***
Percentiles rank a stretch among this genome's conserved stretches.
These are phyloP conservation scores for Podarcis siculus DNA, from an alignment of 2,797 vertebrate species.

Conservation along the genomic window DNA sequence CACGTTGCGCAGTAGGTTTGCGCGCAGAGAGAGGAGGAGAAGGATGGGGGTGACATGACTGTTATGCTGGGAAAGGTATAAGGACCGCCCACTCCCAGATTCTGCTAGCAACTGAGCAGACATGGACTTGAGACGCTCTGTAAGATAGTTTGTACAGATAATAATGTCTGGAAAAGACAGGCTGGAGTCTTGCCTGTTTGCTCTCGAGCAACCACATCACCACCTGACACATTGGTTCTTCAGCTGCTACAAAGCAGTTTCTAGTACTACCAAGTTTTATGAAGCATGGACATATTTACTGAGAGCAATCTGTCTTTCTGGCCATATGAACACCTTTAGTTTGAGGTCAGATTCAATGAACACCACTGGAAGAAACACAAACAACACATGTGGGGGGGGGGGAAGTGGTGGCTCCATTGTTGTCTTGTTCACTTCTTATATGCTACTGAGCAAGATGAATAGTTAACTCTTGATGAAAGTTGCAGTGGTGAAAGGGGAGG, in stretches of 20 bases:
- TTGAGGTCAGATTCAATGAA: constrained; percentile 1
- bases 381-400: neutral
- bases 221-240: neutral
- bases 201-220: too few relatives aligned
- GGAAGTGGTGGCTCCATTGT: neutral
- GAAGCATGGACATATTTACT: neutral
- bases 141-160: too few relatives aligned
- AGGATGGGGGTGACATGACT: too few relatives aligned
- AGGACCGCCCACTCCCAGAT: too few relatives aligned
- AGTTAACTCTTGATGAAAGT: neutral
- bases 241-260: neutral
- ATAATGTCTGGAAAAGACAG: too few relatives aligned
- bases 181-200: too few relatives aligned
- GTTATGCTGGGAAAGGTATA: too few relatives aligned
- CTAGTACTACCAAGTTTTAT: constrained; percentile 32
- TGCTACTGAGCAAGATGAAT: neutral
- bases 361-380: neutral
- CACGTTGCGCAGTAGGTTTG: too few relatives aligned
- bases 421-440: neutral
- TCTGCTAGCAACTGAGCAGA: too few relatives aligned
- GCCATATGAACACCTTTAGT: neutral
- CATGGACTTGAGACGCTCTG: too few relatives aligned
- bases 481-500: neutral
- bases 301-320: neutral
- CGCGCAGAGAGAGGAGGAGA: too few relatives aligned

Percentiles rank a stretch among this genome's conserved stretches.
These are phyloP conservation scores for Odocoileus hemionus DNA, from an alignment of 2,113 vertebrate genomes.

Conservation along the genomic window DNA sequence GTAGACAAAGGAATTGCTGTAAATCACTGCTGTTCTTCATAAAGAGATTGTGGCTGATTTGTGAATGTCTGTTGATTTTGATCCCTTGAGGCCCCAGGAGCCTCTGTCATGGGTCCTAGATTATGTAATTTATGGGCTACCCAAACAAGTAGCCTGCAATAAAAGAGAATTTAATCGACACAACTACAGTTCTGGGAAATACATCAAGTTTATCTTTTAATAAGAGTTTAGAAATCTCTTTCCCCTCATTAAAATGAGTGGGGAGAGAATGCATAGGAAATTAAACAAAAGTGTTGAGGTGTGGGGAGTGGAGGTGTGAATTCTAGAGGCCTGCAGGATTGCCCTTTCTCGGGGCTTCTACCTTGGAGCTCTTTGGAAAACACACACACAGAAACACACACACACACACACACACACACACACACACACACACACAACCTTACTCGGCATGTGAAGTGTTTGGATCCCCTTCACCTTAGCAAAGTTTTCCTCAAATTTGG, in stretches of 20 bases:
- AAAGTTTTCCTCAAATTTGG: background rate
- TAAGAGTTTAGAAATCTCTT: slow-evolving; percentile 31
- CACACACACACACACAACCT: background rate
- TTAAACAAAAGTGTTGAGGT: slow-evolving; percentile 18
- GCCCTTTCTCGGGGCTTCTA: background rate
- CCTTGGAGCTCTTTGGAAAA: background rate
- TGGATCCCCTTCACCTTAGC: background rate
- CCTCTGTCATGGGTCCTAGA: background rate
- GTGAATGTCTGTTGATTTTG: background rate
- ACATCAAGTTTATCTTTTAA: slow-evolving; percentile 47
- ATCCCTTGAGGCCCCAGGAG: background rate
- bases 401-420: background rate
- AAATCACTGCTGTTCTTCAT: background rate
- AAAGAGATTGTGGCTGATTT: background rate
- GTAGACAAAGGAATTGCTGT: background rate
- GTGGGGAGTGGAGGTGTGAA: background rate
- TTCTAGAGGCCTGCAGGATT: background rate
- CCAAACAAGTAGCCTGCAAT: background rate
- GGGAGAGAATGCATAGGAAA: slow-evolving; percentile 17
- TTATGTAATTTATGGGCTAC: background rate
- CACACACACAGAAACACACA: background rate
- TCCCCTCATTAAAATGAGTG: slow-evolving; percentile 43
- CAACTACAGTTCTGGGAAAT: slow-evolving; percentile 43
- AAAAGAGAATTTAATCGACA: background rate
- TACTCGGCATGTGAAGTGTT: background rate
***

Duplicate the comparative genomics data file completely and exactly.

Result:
Percentiles rank a stretch among this genome's conserved stretches.
These are phyloP conservation scores for Podarcis siculus DNA, from an alignment of 2,797 vertebrate species.

Conservation along the genomic window DNA sequence CACGTTGCGCAGTAGGTTTGCGCGCAGAGAGAGGAGGAGAAGGATGGGGGTGACATGACTGTTATGCTGGGAAAGGTATAAGGACCGCCCACTCCCAGATTCTGCTAGCAACTGAGCAGACATGGACTTGAGACGCTCTGTAAGATAGTTTGTACAGATAATAATGTCTGGAAAAGACAGGCTGGAGTCTTGCCTGTTTGCTCTCGAGCAACCACATCACCACCTGACACATTGGTTCTTCAGCTGCTACAAAGCAGTTTCTAGTACTACCAAGTTTTATGAAGCATGGACATATTTACTGAGAGCAATCTGTCTTTCTGGCCATATGAACACCTTTAGTTTGAGGTCAGATTCAATGAACACCACTGGAAGAAACACAAACAACACATGTGGGGGGGGGGGAAGTGGTGGCTCCATTGTTGTCTTGTTCACTTCTTATATGCTACTGAGCAAGATGAATAGTTAACTCTTGATGAAAGTTGCAGTGGTGAAAGGGGAGG, in stretches of 20 bases:
- TTGAGGTCAGATTCAATGAA: constrained; percentile 1
- bases 381-400: neutral
- bases 221-240: neutral
- bases 201-220: too few relatives aligned
- GGAAGTGGTGGCTCCATTGT: neutral
- GAAGCATGGACATATTTACT: neutral
- bases 141-160: too few relatives aligned
- AGGATGGGGGTGACATGACT: too few relatives aligned
- AGGACCGCCCACTCCCAGAT: too few relatives aligned
- AGTTAACTCTTGATGAAAGT: neutral
- bases 241-260: neutral
- ATAATGTCTGGAAAAGACAG: too few relatives aligned
- bases 181-200: too few relatives aligned
- GTTATGCTGGGAAAGGTATA: too few relatives aligned
- CTAGTACTACCAAGTTTTAT: constrained; percentile 32
- TGCTACTGAGCAAGATGAAT: neutral
- bases 361-380: neutral
- CACGTTGCGCAGTAGGTTTG: too few relatives aligned
- bases 421-440: neutral
- TCTGCTAGCAACTGAGCAGA: too few relatives aligned
- GCCATATGAACACCTTTAGT: neutral
- CATGGACTTGAGACGCTCTG: too few relatives aligned
- bases 481-500: neutral
- bases 301-320: neutral
- CGCGCAGAGAGAGGAGGAGA: too few relatives aligned

Percentiles rank a stretch among this genome's conserved stretches.
These are phyloP conservation scores for Odocoileus hemionus DNA, from an alignment of 2,113 vertebrate genomes.

Conservation along the genomic window DNA sequence GTAGACAAAGGAATTGCTGTAAATCACTGCTGTTCTTCATAAAGAGATTGTGGCTGATTTGTGAATGTCTGTTGATTTTGATCCCTTGAGGCCCCAGGAGCCTCTGTCATGGGTCCTAGATTATGTAATTTATGGGCTACCCAAACAAGTAGCCTGCAATAAAAGAGAATTTAATCGACACAACTACAGTTCTGGGAAATACATCAAGTTTATCTTTTAATAAGAGTTTAGAAATCTCTTTCCCCTCATTAAAATGAGTGGGGAGAGAATGCATAGGAAATTAAACAAAAGTGTTGAGGTGTGGGGAGTGGAGGTGTGAATTCTAGAGGCCTGCAGGATTGCCCTTTCTCGGGGCTTCTACCTTGGAGCTCTTTGGAAAACACACACACAGAAACACACACACACACACACACACACACACACACACACACACACAACCTTACTCGGCATGTGAAGTGTTTGGATCCCCTTCACCTTAGCAAAGTTTTCCTCAAATTTGG, in stretches of 20 bases:
- AAAGTTTTCCTCAAATTTGG: background rate
- TAAGAGTTTAGAAATCTCTT: slow-evolving; percentile 31
- CACACACACACACACAACCT: background rate
- TTAAACAAAAGTGTTGAGGT: slow-evolving; percentile 18
- GCCCTTTCTCGGGGCTTCTA: background rate
- CCTTGGAGCTCTTTGGAAAA: background rate
- TGGATCCCCTTCACCTTAGC: background rate
- CCTCTGTCATGGGTCCTAGA: background rate
- GTGAATGTCTGTTGATTTTG: background rate
- ACATCAAGTTTATCTTTTAA: slow-evolving; percentile 47
- ATCCCTTGAGGCCCCAGGAG: background rate
- bases 401-420: background rate
- AAATCACTGCTGTTCTTCAT: background rate
- AAAGAGATTGTGGCTGATTT: background rate
- GTAGACAAAGGAATTGCTGT: background rate
- GTGGGGAGTGGAGGTGTGAA: background rate
- TTCTAGAGGCCTGCAGGATT: background rate
- CCAAACAAGTAGCCTGCAAT: background rate
- GGGAGAGAATGCATAGGAAA: slow-evolving; percentile 17
- TTATGTAATTTATGGGCTAC: background rate
- CACACACACAGAAACACACA: background rate
- TCCCCTCATTAAAATGAGTG: slow-evolving; percentile 43
- CAACTACAGTTCTGGGAAAT: slow-evolving; percentile 43
- AAAAGAGAATTTAATCGACA: background rate
- TACTCGGCATGTGAAGTGTT: background rate